I know that can’t be true.  I know that music is math.  That the universe is math.  That math is the explanation of order and of chaos.  But the explanations for math don’t satisfy me.

All the same, I should be working on MATH and  going through my real estate school book with different-colored highlighters, memorizing the way words are used (usually illogically) in contract law and banking lingo.  At the very least, I should be planning my future Realtor Outfits.But I am typing instead.

I never ever ever tire of thinking of Truman Capote’s quip, when asked what he thought of Jack Kerouac’s work: “It isn’t writing, it’s typing.”

That’s why I like to say I am TYPING.  (Incidentally, I like both writers just about equally.)

Today, I’ve been typing my noir novel.  The really squirrelly, unruly one that seems like it was written by a machine gun on acid.  It is almost unreadable in its present state, but I am going to get to the end, discover what the whole story is and how it all resolves (or doesn’t) then go back and instill some sort of order.  (Once I’ve figured out math, I’ll be able to do things like that.)

Last night, after going to yoga and starting to recover from my week at Real Estate School, I put unguent in Mickey’s rapidly healing ear.

I then read the paper, looked at some blogs,  and watched the Miley Cyrus video that Sinead O’ Connor is all up in arms about – (She thinks Miley is being exploited.)

I love Sinead O Connor’s music and met her once when we were both dewy and naïve. She was kind and beautiful.  Now, she’s very upset with Miley Cyrus (whoever that is.)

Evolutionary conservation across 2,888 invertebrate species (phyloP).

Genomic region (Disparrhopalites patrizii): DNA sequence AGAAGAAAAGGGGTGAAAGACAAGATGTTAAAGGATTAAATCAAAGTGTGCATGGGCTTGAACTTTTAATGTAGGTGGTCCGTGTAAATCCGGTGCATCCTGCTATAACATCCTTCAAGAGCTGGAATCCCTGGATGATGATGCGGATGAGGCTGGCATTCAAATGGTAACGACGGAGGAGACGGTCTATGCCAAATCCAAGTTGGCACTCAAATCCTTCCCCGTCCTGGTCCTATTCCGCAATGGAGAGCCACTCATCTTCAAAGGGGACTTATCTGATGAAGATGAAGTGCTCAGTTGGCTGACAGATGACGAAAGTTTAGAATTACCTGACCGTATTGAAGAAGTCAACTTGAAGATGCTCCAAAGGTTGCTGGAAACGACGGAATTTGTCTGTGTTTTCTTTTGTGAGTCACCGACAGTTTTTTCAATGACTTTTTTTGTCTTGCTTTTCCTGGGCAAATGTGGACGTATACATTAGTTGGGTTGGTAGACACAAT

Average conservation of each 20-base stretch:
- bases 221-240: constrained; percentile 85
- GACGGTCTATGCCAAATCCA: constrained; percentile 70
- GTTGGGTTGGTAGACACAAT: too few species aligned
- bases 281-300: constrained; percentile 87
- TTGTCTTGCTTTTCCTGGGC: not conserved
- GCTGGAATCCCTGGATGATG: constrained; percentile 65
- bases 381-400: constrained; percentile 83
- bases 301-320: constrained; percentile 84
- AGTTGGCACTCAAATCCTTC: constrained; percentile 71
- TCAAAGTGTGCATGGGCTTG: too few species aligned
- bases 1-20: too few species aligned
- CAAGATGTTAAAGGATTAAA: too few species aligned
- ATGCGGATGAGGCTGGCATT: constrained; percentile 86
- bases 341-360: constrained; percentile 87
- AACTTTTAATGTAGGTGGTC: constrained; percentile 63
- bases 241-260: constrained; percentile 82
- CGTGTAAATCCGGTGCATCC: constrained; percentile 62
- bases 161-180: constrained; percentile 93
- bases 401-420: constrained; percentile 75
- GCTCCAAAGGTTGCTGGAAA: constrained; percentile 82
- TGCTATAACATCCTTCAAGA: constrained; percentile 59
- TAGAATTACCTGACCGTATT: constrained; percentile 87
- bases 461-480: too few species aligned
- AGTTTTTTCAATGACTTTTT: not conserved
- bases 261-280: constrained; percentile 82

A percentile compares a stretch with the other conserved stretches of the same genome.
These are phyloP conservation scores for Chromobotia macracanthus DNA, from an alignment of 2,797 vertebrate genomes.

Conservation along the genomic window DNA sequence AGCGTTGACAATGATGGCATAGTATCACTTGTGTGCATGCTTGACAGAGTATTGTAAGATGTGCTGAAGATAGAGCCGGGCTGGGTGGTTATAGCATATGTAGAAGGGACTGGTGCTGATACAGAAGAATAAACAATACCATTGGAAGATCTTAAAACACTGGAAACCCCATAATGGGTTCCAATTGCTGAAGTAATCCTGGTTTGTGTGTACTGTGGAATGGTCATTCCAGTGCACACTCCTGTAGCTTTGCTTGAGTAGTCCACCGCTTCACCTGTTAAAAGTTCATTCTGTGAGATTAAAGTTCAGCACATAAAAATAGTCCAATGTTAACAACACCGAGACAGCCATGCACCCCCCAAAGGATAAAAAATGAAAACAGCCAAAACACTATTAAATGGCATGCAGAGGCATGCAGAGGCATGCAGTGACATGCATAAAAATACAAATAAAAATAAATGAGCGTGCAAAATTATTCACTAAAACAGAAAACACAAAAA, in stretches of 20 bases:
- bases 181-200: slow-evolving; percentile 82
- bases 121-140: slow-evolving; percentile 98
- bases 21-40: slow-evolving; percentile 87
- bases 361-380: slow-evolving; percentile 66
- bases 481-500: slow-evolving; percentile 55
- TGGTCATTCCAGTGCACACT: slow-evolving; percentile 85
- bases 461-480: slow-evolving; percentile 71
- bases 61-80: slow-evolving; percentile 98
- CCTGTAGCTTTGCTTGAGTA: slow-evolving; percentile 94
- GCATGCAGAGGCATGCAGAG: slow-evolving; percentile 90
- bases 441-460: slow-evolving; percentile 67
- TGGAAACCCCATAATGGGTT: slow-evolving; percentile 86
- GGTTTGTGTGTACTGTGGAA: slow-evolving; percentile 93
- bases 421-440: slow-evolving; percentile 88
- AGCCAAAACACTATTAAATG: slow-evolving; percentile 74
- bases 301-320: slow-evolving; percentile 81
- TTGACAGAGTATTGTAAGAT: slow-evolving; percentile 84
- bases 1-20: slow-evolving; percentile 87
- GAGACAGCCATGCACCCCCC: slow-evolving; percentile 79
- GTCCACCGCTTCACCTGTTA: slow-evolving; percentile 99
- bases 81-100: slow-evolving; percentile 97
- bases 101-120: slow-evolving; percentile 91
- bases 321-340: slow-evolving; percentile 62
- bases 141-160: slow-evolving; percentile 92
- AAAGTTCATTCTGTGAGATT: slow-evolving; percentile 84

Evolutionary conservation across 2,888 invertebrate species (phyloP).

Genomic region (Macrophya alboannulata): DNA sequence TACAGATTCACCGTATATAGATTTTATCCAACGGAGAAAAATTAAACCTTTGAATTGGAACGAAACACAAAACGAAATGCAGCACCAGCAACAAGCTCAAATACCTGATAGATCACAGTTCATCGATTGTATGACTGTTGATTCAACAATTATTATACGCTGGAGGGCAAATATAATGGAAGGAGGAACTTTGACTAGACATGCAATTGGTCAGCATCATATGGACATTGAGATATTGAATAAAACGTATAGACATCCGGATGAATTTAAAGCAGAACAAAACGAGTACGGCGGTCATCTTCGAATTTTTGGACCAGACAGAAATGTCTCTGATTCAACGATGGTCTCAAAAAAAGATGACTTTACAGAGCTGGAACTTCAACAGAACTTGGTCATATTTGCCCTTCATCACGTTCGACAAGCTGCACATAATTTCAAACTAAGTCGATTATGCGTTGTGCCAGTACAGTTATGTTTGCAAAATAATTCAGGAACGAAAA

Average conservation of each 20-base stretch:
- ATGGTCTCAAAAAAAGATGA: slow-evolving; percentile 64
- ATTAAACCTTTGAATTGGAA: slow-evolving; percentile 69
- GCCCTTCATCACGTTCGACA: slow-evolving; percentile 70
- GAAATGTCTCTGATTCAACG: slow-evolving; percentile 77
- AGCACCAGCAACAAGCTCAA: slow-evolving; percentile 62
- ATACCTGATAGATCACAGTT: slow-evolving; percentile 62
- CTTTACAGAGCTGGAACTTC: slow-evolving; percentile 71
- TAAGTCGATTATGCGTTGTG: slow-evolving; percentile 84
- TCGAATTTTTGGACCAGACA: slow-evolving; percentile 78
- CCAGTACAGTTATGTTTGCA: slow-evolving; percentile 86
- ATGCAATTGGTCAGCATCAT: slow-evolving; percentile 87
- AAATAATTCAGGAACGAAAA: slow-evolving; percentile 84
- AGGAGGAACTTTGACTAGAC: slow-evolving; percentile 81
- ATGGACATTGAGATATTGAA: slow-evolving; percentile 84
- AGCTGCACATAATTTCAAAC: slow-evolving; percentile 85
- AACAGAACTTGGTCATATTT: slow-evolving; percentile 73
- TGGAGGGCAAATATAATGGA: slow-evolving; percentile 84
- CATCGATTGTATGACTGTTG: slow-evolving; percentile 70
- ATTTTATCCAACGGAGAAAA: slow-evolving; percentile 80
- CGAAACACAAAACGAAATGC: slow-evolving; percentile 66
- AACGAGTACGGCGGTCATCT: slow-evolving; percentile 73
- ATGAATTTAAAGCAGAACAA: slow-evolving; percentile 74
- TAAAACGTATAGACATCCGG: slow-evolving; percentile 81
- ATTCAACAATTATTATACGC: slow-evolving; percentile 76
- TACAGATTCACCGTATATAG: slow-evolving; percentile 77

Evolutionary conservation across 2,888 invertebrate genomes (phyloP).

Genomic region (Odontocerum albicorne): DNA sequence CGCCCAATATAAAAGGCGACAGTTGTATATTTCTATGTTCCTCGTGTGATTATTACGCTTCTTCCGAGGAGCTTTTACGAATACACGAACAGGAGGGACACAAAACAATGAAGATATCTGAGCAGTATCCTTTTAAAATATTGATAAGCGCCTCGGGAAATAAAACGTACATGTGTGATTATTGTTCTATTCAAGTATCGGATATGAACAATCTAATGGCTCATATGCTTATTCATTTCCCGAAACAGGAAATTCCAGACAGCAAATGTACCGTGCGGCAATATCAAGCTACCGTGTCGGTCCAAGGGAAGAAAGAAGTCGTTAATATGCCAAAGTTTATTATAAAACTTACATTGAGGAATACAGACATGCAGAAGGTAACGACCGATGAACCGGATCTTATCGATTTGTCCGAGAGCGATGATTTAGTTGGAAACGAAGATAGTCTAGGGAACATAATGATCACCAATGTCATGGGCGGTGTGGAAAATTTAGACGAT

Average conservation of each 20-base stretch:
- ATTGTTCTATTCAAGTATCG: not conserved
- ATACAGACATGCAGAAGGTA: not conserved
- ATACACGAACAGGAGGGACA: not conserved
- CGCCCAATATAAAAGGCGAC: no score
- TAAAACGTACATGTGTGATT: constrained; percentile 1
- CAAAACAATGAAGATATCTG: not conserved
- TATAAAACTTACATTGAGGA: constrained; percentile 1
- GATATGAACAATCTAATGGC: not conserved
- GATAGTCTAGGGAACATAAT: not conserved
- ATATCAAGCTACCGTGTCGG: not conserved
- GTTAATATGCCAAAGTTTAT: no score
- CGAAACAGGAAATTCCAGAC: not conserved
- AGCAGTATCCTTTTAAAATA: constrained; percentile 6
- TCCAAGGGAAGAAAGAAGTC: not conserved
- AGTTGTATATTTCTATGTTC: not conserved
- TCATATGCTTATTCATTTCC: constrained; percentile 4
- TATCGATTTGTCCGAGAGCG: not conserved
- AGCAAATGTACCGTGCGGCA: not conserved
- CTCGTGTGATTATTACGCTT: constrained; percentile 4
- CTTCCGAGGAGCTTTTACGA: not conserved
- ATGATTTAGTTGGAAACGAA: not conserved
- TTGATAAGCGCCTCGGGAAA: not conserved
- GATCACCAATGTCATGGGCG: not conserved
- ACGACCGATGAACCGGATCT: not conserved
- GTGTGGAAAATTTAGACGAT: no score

I watched the Miley Cyrus video in question and just kept laughing.  It is REALLY EMBARASSINGLY DUMB.  It looks like an SNL send-up of those 1990’s Calvin Klein underwear commercials.  Shot all clean and crisp, advertising-style, with a cute girl in white underwear. 

Then the cute girl LICKS A SLEDGEHAMMER and swings naked on a wrecking ball.  I can’t believe anyone thinks it is anything other than goofy.  The only thing anyone is exploiting here is lack of imagination.

In the state of Mississippi, if a person makes more than $3,000 a year, they make too  much to be eligible for Medicaid.  $3,000 a year.  That’s $250 a month.  $8.92 a DAY.  (Yes, I just did the math. Okay.  I used a calculator.)

No CIVILIZED country would allow that.

I never read Martin Amis’ book The Moronic Inferno, a book of essays about America (he borrowed the title from Saul Bellow apparently) but I always liked the title.

Any country where it is legal to deprive people of medical care is a moronic inferno.

Every year, we seem to lurch closer to living in Mike Judge’s movie Idiocracy, which, in summary, is a vision of America where stupidity is lauded and intelligence is considered un-American and punishable by prison and or death.   If you haven’t seen it, watch it.  It’s funny – in a sickening, heart-breakingly accurate way.

What does poverty and the celebration of stupidity have to do with Miley Cyrus licking a sledgehammer? I don’t know. But probably a lot.

And now, I’d better hurry up and figure math out, or I will be contributing to the moronic inferno: Fearing what I don’t understand.